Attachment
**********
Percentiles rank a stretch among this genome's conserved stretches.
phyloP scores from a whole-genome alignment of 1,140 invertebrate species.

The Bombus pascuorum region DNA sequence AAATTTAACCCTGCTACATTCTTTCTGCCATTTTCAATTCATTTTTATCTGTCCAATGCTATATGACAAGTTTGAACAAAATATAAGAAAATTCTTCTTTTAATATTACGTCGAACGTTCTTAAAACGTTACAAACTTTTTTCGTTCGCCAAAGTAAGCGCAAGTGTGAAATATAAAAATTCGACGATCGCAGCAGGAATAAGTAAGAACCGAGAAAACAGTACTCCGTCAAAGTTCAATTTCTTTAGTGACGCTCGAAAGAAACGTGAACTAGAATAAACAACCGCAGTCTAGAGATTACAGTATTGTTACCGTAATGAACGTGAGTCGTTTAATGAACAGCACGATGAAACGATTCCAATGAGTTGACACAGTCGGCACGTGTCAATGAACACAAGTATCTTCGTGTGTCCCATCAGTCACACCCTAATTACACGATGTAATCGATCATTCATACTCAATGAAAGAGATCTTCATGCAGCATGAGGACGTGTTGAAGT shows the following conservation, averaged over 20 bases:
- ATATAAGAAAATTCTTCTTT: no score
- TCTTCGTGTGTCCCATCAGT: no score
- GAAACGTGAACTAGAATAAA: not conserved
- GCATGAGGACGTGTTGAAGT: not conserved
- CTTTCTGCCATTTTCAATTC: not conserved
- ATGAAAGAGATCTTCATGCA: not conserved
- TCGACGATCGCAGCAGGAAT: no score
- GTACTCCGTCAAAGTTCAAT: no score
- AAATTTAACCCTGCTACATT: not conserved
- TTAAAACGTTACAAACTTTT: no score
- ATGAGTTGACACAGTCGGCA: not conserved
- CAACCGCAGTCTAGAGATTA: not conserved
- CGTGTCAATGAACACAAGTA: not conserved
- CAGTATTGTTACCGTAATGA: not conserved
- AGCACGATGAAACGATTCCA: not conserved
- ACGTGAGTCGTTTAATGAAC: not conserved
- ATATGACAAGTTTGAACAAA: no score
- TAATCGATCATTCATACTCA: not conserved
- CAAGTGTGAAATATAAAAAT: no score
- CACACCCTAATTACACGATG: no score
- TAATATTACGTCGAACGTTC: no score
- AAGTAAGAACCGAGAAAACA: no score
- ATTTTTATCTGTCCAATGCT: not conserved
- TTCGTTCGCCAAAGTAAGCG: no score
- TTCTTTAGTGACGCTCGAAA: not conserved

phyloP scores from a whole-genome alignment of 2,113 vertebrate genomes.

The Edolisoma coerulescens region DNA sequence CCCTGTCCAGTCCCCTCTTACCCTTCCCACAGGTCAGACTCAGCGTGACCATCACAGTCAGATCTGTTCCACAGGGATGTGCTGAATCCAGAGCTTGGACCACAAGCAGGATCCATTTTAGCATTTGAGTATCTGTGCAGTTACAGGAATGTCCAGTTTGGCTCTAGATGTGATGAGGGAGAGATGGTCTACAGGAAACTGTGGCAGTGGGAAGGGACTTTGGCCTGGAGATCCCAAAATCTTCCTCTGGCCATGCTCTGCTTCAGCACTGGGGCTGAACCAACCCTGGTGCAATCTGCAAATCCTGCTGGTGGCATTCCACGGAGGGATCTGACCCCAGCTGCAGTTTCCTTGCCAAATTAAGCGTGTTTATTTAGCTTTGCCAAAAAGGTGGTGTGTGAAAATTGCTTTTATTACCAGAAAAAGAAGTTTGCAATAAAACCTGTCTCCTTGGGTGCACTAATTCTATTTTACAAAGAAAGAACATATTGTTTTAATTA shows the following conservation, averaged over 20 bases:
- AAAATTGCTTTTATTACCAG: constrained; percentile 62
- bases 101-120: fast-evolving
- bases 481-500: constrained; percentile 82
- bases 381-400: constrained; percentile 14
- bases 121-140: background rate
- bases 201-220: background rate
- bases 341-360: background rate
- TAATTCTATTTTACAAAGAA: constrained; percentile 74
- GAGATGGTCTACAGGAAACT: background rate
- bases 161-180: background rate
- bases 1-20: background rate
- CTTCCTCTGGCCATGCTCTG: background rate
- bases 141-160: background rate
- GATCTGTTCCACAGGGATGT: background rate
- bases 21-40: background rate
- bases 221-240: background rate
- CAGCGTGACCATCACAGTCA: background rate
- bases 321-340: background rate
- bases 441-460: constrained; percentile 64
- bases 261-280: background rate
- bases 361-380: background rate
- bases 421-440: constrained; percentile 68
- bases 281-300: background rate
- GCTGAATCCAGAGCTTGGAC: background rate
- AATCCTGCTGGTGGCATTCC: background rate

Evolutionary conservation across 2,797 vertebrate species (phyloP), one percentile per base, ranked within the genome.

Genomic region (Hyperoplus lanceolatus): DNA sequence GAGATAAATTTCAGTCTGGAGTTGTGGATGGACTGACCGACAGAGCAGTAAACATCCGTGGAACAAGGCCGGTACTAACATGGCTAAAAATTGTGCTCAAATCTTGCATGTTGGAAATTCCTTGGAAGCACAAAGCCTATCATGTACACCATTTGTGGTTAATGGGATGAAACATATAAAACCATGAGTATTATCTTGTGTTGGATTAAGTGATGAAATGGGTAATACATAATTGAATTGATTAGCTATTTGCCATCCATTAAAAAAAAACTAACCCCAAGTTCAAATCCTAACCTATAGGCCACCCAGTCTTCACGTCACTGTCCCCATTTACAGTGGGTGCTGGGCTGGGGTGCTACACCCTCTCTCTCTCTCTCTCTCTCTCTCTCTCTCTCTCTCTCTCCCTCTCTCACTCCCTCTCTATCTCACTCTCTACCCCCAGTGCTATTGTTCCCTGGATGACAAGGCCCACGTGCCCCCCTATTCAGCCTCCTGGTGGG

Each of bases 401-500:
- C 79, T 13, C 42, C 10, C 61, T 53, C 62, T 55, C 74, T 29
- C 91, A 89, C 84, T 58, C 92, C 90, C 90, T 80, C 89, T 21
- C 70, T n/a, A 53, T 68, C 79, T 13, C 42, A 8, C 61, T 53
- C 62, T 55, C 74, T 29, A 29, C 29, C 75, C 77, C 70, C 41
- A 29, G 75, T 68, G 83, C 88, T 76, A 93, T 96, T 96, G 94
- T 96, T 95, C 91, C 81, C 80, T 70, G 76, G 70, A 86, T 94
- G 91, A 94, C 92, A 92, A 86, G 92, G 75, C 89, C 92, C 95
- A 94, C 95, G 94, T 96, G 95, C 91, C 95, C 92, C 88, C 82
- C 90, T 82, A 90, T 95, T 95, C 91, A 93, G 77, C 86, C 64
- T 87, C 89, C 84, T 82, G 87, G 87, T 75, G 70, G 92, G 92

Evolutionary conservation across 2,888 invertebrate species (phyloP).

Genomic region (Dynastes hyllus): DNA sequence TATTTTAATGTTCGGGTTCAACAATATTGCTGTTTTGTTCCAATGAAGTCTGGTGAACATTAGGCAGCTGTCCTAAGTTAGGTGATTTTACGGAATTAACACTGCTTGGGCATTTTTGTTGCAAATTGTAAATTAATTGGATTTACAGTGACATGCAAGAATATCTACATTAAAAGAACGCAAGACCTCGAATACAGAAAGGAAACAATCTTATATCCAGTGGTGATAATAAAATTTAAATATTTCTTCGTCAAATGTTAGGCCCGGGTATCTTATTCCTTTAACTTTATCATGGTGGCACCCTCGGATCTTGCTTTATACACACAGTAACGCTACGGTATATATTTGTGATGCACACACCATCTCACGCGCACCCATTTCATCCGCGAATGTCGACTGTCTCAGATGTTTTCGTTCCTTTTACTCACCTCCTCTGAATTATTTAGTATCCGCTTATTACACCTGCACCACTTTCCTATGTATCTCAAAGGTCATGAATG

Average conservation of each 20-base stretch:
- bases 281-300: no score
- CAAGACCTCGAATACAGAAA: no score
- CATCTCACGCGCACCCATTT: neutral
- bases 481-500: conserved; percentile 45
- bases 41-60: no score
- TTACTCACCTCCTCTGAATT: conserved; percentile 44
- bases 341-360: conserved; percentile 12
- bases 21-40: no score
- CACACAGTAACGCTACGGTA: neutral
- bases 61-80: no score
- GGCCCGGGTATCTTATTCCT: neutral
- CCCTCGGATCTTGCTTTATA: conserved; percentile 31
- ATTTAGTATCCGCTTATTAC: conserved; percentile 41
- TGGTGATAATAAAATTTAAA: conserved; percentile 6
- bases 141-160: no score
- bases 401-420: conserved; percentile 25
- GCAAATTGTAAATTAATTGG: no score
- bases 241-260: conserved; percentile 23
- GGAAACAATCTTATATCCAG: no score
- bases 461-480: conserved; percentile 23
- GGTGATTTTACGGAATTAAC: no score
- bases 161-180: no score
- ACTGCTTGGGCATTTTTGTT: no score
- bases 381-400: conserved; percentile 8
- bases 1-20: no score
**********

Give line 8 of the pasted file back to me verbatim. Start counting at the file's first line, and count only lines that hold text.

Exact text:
- CTTTCTGCCATTTTCAATTC: not conserved